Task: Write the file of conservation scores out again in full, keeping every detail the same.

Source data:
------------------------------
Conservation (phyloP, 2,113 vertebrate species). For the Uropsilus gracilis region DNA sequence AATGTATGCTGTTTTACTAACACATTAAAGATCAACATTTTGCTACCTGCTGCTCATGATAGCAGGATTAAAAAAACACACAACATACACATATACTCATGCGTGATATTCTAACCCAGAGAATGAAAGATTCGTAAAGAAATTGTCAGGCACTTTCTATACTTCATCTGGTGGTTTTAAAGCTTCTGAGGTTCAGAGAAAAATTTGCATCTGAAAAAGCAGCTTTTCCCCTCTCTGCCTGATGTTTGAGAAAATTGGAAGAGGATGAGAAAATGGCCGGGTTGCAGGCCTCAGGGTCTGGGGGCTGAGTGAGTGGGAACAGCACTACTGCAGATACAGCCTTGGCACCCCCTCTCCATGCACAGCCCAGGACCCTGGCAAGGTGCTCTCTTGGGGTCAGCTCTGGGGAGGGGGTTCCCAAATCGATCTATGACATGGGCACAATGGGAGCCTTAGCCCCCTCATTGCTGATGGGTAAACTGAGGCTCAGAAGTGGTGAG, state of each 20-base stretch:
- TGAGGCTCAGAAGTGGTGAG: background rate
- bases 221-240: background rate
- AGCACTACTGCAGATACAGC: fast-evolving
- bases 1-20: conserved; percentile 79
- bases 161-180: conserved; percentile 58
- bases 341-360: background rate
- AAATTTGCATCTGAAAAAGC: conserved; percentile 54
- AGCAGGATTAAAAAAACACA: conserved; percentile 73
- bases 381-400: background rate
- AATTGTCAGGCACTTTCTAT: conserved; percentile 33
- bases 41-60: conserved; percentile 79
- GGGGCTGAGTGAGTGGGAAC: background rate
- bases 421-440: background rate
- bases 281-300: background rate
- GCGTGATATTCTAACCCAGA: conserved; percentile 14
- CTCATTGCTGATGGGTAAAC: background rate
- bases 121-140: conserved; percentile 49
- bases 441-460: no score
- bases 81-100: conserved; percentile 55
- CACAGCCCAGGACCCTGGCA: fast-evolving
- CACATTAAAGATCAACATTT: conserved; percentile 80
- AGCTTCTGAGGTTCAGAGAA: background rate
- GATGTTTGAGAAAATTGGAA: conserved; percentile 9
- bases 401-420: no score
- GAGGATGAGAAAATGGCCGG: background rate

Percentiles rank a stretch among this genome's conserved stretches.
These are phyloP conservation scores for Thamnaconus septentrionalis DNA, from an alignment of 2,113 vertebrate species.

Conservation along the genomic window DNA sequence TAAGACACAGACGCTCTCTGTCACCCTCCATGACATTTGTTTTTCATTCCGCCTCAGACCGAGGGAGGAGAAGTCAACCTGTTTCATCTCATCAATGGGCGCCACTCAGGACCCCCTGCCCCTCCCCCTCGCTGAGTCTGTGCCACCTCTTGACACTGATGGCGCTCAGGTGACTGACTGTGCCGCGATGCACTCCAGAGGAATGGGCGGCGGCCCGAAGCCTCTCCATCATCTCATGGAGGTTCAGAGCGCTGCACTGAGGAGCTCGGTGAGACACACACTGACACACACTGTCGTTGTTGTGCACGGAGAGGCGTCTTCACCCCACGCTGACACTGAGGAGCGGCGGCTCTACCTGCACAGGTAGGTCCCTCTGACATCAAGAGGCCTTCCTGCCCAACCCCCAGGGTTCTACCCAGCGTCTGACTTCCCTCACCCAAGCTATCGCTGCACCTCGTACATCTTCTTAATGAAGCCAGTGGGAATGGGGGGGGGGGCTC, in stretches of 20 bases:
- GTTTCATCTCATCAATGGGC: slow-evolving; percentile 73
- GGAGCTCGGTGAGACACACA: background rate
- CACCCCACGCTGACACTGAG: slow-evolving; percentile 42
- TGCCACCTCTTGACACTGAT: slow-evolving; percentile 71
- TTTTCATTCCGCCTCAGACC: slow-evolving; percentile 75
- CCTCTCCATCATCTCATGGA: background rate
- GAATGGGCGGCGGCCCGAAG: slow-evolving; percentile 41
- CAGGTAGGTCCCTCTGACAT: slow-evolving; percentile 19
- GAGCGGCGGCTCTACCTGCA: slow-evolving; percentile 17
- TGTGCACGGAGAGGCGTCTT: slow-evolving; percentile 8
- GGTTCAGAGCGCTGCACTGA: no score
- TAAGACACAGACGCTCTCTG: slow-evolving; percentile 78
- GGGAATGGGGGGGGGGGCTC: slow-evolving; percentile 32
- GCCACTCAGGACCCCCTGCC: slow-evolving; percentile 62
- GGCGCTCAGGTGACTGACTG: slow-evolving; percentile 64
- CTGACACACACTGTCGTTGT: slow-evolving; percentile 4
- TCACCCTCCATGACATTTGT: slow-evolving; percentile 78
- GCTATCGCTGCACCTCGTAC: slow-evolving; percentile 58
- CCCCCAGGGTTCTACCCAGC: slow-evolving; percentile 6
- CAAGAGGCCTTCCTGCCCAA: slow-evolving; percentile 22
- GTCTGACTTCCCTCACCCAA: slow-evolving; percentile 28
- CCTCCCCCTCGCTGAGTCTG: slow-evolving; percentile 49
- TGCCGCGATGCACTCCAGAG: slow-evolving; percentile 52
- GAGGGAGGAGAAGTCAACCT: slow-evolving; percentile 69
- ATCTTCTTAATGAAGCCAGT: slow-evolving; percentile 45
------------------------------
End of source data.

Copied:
Conservation (phyloP, 2,113 vertebrate species). For the Uropsilus gracilis region DNA sequence AATGTATGCTGTTTTACTAACACATTAAAGATCAACATTTTGCTACCTGCTGCTCATGATAGCAGGATTAAAAAAACACACAACATACACATATACTCATGCGTGATATTCTAACCCAGAGAATGAAAGATTCGTAAAGAAATTGTCAGGCACTTTCTATACTTCATCTGGTGGTTTTAAAGCTTCTGAGGTTCAGAGAAAAATTTGCATCTGAAAAAGCAGCTTTTCCCCTCTCTGCCTGATGTTTGAGAAAATTGGAAGAGGATGAGAAAATGGCCGGGTTGCAGGCCTCAGGGTCTGGGGGCTGAGTGAGTGGGAACAGCACTACTGCAGATACAGCCTTGGCACCCCCTCTCCATGCACAGCCCAGGACCCTGGCAAGGTGCTCTCTTGGGGTCAGCTCTGGGGAGGGGGTTCCCAAATCGATCTATGACATGGGCACAATGGGAGCCTTAGCCCCCTCATTGCTGATGGGTAAACTGAGGCTCAGAAGTGGTGAG, state of each 20-base stretch:
- TGAGGCTCAGAAGTGGTGAG: background rate
- bases 221-240: background rate
- AGCACTACTGCAGATACAGC: fast-evolving
- bases 1-20: conserved; percentile 79
- bases 161-180: conserved; percentile 58
- bases 341-360: background rate
- AAATTTGCATCTGAAAAAGC: conserved; percentile 54
- AGCAGGATTAAAAAAACACA: conserved; percentile 73
- bases 381-400: background rate
- AATTGTCAGGCACTTTCTAT: conserved; percentile 33
- bases 41-60: conserved; percentile 79
- GGGGCTGAGTGAGTGGGAAC: background rate
- bases 421-440: background rate
- bases 281-300: background rate
- GCGTGATATTCTAACCCAGA: conserved; percentile 14
- CTCATTGCTGATGGGTAAAC: background rate
- bases 121-140: conserved; percentile 49
- bases 441-460: no score
- bases 81-100: conserved; percentile 55
- CACAGCCCAGGACCCTGGCA: fast-evolving
- CACATTAAAGATCAACATTT: conserved; percentile 80
- AGCTTCTGAGGTTCAGAGAA: background rate
- GATGTTTGAGAAAATTGGAA: conserved; percentile 9
- bases 401-420: no score
- GAGGATGAGAAAATGGCCGG: background rate

Percentiles rank a stretch among this genome's conserved stretches.
These are phyloP conservation scores for Thamnaconus septentrionalis DNA, from an alignment of 2,113 vertebrate species.

Conservation along the genomic window DNA sequence TAAGACACAGACGCTCTCTGTCACCCTCCATGACATTTGTTTTTCATTCCGCCTCAGACCGAGGGAGGAGAAGTCAACCTGTTTCATCTCATCAATGGGCGCCACTCAGGACCCCCTGCCCCTCCCCCTCGCTGAGTCTGTGCCACCTCTTGACACTGATGGCGCTCAGGTGACTGACTGTGCCGCGATGCACTCCAGAGGAATGGGCGGCGGCCCGAAGCCTCTCCATCATCTCATGGAGGTTCAGAGCGCTGCACTGAGGAGCTCGGTGAGACACACACTGACACACACTGTCGTTGTTGTGCACGGAGAGGCGTCTTCACCCCACGCTGACACTGAGGAGCGGCGGCTCTACCTGCACAGGTAGGTCCCTCTGACATCAAGAGGCCTTCCTGCCCAACCCCCAGGGTTCTACCCAGCGTCTGACTTCCCTCACCCAAGCTATCGCTGCACCTCGTACATCTTCTTAATGAAGCCAGTGGGAATGGGGGGGGGGGCTC, in stretches of 20 bases:
- GTTTCATCTCATCAATGGGC: slow-evolving; percentile 73
- GGAGCTCGGTGAGACACACA: background rate
- CACCCCACGCTGACACTGAG: slow-evolving; percentile 42
- TGCCACCTCTTGACACTGAT: slow-evolving; percentile 71
- TTTTCATTCCGCCTCAGACC: slow-evolving; percentile 75
- CCTCTCCATCATCTCATGGA: background rate
- GAATGGGCGGCGGCCCGAAG: slow-evolving; percentile 41
- CAGGTAGGTCCCTCTGACAT: slow-evolving; percentile 19
- GAGCGGCGGCTCTACCTGCA: slow-evolving; percentile 17
- TGTGCACGGAGAGGCGTCTT: slow-evolving; percentile 8
- GGTTCAGAGCGCTGCACTGA: no score
- TAAGACACAGACGCTCTCTG: slow-evolving; percentile 78
- GGGAATGGGGGGGGGGGCTC: slow-evolving; percentile 32
- GCCACTCAGGACCCCCTGCC: slow-evolving; percentile 62
- GGCGCTCAGGTGACTGACTG: slow-evolving; percentile 64
- CTGACACACACTGTCGTTGT: slow-evolving; percentile 4
- TCACCCTCCATGACATTTGT: slow-evolving; percentile 78
- GCTATCGCTGCACCTCGTAC: slow-evolving; percentile 58
- CCCCCAGGGTTCTACCCAGC: slow-evolving; percentile 6
- CAAGAGGCCTTCCTGCCCAA: slow-evolving; percentile 22
- GTCTGACTTCCCTCACCCAA: slow-evolving; percentile 28
- CCTCCCCCTCGCTGAGTCTG: slow-evolving; percentile 49
- TGCCGCGATGCACTCCAGAG: slow-evolving; percentile 52
- GAGGGAGGAGAAGTCAACCT: slow-evolving; percentile 69
- ATCTTCTTAATGAAGCCAGT: slow-evolving; percentile 45